"Let’s be clear. What we’re doing here is controversial", testing authentication in a controller, Programming Phoenix. Can someone explain in greater detail the risk here?

In Programming Phoenix a way to simplify tests that require authentication is to add cond in auth.ex such that a test can set the current_user and bypass setting a user_id and then doing a search resulting in setting the current_user there. I understand the purpose of doing this but I’m not sure of the risks involved.

Here is the code in question:

​ 	​def​ call(conn, _opts) ​do​
​ 	  user_id = get_session(conn, ​:user_id​)
​ 	  ​cond​ ​do​

        # how risky is having this here? <-----------------------------
​ 	    conn.assigns[​:current_user​] ->
​ 	      conn
​ 	    user = user_id && Rumbl.Accounts.get_user(user_id) ->
​ 	      assign(conn, ​:current_user​, user)
​ 	    true ->
​ 	      assign(conn, ​:current_user​, nil)
​ 	  ​end​
​ 	​end​

My naive thinking is that somehow a current_user is left in the session. To logout one would configure_session(conn, drop: true). Is there a gap that allows an unauthorized user to access the system?

I’d love to learn what edge cases exist.

Thank you

The only reason I can see that being risky is you have no idea what current user is assigned to. It could be a completely incorrect struct, and your app would have bugs.

Using conn.assigns doesn’t actually set anything persistent in the session. In this example, only user ID is present in the session, which is generally considered safe. conn.assigns is a place to store state that can be used throughout the plug pipeline. An example of this is Phoenix template rendering using the assigns to render @variables


I haven’t really spent time trying to break things, but the general concern is adding production code that is only really intended for test use. Maybe you are and maybe you aren’t opening an avenue for exploits. I wonder what would happen if someone took a valid path and added ?current_user=1 to it. :thinking:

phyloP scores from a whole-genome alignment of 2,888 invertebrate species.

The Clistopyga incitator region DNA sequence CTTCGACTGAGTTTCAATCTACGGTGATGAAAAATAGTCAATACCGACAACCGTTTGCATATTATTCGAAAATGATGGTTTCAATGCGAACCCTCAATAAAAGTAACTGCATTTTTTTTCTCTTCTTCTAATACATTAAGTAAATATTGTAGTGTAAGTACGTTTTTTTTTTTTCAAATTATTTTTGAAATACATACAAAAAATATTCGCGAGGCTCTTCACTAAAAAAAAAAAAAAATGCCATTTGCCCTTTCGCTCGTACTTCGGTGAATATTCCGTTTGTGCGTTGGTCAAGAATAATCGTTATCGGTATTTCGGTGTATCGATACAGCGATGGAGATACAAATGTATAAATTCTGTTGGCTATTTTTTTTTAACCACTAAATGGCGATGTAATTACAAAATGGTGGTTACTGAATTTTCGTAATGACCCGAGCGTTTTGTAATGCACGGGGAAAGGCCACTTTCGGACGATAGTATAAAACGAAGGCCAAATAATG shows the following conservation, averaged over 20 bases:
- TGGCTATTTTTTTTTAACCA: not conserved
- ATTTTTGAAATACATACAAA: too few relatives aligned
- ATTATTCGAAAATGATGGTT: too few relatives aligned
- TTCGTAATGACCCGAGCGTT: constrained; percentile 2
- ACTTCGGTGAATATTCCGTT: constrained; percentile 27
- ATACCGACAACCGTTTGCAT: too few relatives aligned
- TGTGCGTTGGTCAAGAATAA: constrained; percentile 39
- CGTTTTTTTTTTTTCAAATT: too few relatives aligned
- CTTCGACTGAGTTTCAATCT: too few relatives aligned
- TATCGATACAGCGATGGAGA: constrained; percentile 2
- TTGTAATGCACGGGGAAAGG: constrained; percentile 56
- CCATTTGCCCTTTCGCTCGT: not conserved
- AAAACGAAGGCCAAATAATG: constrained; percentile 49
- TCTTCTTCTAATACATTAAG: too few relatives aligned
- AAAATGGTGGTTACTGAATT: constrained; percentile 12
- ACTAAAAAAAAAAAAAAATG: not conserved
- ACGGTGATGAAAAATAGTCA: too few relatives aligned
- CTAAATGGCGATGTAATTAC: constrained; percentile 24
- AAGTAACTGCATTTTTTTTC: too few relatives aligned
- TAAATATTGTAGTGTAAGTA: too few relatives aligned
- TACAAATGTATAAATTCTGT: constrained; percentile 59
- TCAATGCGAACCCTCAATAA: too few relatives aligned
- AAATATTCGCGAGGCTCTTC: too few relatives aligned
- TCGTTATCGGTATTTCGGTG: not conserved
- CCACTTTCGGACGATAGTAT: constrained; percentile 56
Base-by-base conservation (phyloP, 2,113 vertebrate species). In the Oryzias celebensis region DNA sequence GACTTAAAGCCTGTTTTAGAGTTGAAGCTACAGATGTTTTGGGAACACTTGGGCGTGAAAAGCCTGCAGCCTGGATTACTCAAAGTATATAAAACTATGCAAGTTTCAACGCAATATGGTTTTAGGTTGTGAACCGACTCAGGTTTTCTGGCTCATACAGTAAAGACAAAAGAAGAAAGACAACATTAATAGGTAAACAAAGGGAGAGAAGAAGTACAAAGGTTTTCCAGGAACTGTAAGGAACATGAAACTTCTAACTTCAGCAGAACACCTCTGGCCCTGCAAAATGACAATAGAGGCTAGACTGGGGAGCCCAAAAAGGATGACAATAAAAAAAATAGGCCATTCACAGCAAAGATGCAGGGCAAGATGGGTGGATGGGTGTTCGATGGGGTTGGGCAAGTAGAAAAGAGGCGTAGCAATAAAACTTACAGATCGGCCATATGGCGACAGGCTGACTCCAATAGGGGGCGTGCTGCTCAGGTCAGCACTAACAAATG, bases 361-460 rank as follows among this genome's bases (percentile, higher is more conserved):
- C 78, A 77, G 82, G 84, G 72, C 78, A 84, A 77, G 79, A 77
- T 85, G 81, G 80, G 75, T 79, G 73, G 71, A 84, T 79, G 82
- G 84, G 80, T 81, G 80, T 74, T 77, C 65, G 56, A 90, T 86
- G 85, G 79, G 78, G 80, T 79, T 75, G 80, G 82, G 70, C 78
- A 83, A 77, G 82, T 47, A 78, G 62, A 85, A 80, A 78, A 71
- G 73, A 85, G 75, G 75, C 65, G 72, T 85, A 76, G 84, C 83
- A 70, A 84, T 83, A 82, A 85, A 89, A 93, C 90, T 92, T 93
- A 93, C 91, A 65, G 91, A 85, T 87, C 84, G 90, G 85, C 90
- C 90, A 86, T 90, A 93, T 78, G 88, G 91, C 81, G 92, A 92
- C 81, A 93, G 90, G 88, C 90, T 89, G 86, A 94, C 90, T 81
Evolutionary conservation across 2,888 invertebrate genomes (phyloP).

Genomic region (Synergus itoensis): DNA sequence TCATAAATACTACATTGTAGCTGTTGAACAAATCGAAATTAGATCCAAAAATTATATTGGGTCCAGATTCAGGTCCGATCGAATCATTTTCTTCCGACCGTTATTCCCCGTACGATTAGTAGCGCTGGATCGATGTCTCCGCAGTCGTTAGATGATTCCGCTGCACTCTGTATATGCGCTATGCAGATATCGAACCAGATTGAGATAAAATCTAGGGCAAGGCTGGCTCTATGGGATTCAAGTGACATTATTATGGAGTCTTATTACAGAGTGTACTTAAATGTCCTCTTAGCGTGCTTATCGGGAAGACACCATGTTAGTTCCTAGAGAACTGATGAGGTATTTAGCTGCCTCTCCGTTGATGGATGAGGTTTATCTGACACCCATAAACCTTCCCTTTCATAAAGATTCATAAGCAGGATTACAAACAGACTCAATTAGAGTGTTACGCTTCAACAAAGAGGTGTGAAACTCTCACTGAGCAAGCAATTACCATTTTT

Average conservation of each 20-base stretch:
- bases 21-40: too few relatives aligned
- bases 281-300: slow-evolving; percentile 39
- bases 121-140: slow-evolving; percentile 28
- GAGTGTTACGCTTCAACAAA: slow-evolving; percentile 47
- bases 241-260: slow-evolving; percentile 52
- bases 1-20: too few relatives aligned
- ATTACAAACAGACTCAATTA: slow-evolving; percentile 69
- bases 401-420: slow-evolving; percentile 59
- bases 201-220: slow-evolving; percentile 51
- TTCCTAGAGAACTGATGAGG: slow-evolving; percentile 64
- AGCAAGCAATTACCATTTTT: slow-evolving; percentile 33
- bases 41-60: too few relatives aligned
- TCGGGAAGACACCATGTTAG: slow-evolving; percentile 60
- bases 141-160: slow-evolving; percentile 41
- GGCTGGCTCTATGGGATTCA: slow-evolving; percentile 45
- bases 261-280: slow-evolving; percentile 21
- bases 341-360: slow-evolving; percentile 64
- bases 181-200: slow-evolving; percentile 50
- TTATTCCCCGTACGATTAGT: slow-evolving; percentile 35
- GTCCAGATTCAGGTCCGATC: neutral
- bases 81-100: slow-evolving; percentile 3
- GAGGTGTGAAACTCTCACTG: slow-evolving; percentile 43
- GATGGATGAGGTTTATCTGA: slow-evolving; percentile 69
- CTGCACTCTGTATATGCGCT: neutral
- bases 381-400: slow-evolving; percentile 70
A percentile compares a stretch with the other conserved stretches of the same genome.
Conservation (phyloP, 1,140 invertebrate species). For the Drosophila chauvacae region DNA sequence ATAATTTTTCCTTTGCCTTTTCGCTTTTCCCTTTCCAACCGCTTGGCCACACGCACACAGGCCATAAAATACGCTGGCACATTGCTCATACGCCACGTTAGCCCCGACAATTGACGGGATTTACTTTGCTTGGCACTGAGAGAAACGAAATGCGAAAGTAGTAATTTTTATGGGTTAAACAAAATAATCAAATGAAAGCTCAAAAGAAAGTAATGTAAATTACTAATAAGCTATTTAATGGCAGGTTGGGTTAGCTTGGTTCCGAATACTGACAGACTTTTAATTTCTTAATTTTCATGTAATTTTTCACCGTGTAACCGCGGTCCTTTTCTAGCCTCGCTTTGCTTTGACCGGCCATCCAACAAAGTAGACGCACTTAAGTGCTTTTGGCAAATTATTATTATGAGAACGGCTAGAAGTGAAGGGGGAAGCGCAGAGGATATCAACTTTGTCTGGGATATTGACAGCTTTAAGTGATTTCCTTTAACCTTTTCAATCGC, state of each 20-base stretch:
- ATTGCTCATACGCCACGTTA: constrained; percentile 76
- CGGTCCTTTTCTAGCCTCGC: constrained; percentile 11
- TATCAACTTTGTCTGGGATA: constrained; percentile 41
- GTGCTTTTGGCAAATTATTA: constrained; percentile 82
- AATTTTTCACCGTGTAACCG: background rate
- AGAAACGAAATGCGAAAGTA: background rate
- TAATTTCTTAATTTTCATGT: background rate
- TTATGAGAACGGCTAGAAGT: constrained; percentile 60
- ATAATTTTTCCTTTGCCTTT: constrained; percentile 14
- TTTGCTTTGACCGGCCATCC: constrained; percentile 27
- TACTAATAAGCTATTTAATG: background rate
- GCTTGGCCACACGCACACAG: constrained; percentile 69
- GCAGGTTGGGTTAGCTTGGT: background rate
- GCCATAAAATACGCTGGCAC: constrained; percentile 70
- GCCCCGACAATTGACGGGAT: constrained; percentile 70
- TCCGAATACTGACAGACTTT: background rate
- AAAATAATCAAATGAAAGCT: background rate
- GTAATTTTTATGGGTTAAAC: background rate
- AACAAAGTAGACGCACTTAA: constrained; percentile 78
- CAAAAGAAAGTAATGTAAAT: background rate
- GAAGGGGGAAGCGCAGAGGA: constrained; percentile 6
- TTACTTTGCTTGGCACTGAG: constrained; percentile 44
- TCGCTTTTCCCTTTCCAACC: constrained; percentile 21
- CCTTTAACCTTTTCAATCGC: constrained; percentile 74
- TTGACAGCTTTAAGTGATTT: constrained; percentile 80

Correct! The code has no security implications nor anything. It is just that some are really against adding test only code to lib/.


This function is pretty simple and could be done a few ways, so use imagination for this next question:

Is there more or less pushback to using a Mix.env check around the definition of get_user that checks the assigns only in test mode? That would give the benefit that we’d want for testing, but it would not get compiled into the final code.

Edit: Clarifying that I would not expect to see code like that in a book because it’s more cumbersome than beneficial for learning purposes.

1 Like

:thinking: Can you show the code (psuedocode) of what you mean? I’m not sure I follow.

I would think that if there were a general envionrment guard in :test/:dev it would prevent auth from being tested in the :test environment in general. As far as I can tell, adding it in a cond leaves a door open whereas using the env may limit testing. Please correct me if I’m wrong.

Sure, here’s an example you can run in iex -S mix session:

defmodule Test do
  def call() do
    %{user: %{fake: true, id: 0}, id: 1}
    |> get_user()
    |> IO.inspect()
  if Mix.env() == :test do
    def get_user(%{user: u}), do: u
  def get_user(%{id: id}) do
    %{fetched: true, id: id}


# If started with MIX_ENV=test, then %{fake: true, id: 0}
# If started with MIX_ENV=dev, then %{fetched: true, id: 1}

In your example, it might look something like: